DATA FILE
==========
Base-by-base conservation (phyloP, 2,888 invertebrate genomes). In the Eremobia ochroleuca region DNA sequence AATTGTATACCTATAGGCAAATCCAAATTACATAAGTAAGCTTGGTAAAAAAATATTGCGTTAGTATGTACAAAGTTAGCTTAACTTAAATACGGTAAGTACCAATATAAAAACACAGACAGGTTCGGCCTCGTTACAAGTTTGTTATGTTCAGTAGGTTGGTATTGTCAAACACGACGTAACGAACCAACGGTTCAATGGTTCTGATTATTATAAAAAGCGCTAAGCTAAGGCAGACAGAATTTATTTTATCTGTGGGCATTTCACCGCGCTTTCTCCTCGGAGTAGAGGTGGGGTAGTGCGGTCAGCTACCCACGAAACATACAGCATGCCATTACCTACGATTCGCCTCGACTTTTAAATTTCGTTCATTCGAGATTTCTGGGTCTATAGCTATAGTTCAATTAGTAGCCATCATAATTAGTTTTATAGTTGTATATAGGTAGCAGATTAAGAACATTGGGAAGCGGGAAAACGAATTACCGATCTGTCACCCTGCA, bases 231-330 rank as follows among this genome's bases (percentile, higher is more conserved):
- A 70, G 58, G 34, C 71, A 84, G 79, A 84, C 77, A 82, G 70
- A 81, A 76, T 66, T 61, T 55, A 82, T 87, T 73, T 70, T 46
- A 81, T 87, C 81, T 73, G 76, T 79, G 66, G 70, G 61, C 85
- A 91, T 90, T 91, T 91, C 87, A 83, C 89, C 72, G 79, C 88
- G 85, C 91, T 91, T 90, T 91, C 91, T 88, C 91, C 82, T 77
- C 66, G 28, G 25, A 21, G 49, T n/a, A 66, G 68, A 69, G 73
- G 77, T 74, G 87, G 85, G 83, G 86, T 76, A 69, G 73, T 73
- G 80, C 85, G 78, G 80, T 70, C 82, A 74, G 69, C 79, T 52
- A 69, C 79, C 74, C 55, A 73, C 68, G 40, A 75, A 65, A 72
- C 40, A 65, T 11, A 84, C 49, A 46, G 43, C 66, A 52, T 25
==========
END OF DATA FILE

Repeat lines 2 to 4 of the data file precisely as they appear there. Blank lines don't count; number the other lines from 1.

- A 70, G 58, G 34, C 71, A 84, G 79, A 84, C 77, A 82, G 70
- A 81, A 76, T 66, T 61, T 55, A 82, T 87, T 73, T 70, T 46
- A 81, T 87, C 81, T 73, G 76, T 79, G 66, G 70, G 61, C 85